Saturday Night Live is getting flak this week, and it goes beyond the perennial lament of "the show isn't funny anymore." Last weekend, a President Barack Obama sketch mocking his handling of the one-year anniversary of the killing of Osama bin Laden made it to dress rehearsal, but was swapped for an anti-Fox News sketch at last minute. Now, the show is being accused of shying away from criticizing the President.
The rejected script made it online after Jim Downey, a veteran SNL writer, passed it along to his friend Tucker Carlson. In the bit, Obama — played by Fred Armisen — says, “This is a special time of year, when we gather together with family and friends to commemorate the shooting of this terrorist, and the gutsy decision that made it possible.” Here's the sketch that replaced it:
After the news broke the National Review said the decision was motivated by "liberal taboo against mocking Obama in an election year," however Lorne Michaels insists that isn't the case. He says the sketch was cut because the show ran 27 minutes too long in rehearsal. "It wasn't its politics. It was about the comedy," Michaels told the New York Post. "The show's many things, but partisan it is not."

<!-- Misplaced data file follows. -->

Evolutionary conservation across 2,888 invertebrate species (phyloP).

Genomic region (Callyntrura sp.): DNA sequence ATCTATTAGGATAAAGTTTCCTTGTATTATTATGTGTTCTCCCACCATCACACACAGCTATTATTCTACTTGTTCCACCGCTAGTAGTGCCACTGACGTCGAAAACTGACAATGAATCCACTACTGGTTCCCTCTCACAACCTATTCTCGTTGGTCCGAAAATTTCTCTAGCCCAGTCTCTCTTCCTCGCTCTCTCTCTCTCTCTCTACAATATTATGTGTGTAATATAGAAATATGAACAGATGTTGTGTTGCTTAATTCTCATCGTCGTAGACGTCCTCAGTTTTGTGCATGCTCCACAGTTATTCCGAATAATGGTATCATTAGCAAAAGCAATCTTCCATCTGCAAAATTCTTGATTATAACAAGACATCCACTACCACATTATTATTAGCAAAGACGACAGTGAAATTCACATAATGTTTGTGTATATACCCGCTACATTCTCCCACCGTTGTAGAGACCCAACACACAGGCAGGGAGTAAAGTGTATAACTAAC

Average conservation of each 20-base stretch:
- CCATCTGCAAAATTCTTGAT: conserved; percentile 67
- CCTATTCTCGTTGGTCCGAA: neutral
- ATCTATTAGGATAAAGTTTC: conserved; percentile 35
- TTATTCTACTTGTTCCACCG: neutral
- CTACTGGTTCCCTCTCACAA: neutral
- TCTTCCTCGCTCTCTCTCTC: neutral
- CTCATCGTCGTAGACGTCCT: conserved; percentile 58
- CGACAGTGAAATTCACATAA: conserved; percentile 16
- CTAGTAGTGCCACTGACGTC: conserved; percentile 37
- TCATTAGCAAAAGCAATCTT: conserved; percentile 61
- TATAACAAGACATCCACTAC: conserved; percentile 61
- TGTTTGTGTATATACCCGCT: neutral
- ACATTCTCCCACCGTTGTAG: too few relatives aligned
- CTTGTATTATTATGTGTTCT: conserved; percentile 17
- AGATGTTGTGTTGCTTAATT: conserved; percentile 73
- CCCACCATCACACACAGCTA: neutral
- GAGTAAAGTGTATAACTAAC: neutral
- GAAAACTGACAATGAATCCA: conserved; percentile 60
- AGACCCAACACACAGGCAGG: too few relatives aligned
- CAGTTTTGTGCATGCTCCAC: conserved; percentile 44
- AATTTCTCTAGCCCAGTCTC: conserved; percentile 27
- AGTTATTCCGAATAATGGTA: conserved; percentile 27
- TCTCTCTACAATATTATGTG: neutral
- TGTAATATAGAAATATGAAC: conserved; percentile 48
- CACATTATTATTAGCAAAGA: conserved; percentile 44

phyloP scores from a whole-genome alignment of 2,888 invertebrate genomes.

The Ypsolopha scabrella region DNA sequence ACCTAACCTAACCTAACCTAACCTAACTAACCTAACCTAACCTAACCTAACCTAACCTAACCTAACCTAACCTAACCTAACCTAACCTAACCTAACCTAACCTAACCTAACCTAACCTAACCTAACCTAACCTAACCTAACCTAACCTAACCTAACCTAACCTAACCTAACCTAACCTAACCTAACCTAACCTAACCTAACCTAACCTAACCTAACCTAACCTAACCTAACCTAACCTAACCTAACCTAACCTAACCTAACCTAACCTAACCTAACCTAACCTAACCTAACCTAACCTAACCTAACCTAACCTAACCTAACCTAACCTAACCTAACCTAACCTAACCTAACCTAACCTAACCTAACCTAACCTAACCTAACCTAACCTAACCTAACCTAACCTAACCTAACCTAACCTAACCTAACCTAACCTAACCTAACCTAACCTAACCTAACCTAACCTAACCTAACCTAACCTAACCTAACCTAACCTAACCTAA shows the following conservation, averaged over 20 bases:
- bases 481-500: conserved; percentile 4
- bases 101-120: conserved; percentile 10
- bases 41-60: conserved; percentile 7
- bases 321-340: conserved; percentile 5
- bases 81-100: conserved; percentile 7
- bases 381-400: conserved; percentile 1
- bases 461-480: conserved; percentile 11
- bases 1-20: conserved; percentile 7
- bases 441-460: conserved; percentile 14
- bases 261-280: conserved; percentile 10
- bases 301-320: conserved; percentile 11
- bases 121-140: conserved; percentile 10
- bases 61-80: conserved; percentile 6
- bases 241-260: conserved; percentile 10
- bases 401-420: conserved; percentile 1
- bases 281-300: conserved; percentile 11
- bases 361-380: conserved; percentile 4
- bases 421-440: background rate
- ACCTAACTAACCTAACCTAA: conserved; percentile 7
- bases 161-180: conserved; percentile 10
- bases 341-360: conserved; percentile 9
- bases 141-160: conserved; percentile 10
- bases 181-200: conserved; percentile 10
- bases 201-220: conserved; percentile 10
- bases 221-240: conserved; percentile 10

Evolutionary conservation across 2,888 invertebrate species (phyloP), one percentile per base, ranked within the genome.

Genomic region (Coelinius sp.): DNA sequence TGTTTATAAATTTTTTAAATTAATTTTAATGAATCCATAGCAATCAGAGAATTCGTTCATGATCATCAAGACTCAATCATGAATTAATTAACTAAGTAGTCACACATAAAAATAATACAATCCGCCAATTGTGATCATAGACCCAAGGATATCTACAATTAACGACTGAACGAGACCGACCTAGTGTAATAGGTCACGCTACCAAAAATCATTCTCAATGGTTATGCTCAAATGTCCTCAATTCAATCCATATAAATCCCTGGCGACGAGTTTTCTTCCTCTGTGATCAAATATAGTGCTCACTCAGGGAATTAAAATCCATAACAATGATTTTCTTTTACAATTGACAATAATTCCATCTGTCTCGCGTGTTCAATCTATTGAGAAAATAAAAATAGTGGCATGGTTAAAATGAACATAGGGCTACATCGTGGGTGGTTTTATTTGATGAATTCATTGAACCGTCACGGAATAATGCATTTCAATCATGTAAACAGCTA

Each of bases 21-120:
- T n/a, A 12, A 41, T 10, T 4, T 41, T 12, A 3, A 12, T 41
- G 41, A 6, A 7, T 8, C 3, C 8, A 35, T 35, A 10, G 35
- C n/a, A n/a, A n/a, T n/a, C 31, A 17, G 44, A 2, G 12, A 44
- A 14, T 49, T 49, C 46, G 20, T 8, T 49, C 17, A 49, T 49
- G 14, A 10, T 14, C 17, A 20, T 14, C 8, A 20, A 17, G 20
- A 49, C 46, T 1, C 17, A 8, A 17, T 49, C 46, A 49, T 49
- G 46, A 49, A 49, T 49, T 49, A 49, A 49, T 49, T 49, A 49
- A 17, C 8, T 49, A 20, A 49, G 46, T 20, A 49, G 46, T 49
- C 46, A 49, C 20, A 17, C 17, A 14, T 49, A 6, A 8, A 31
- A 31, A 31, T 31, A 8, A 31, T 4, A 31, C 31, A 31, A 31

It's true that the show cuts and rearranges sketches every week (that's the point of dress rehearsal), but it's a stretch to say that the show isn't liberal. In fact, Jason Sudeikis and Fred Armisen admitted as much in a recent appearance on Meet the Press. Sudeikis, who plays Romney, explained that the show doesn't set out to be partisan, saying, "We're only a reflection of what's being done out there, there's no agenda, believe it or not." Yet, while the cast and writers have always maintained that they're only focused on what's funny, not the political implications of their impersonations, Sudeikis confirmed that they tend to lean to the left. "You can't help it with our age and where we live that the writing and cast to skew a little bit liberal," he said.
It's highly unlikely that the show cut a bit that mildly mocked the President (while simultaneously highlighting one of his greatest achievements) for political purposes. Yet, Mitt Romney shouldn't expect to be the subject of any flattering sketches in the coming months.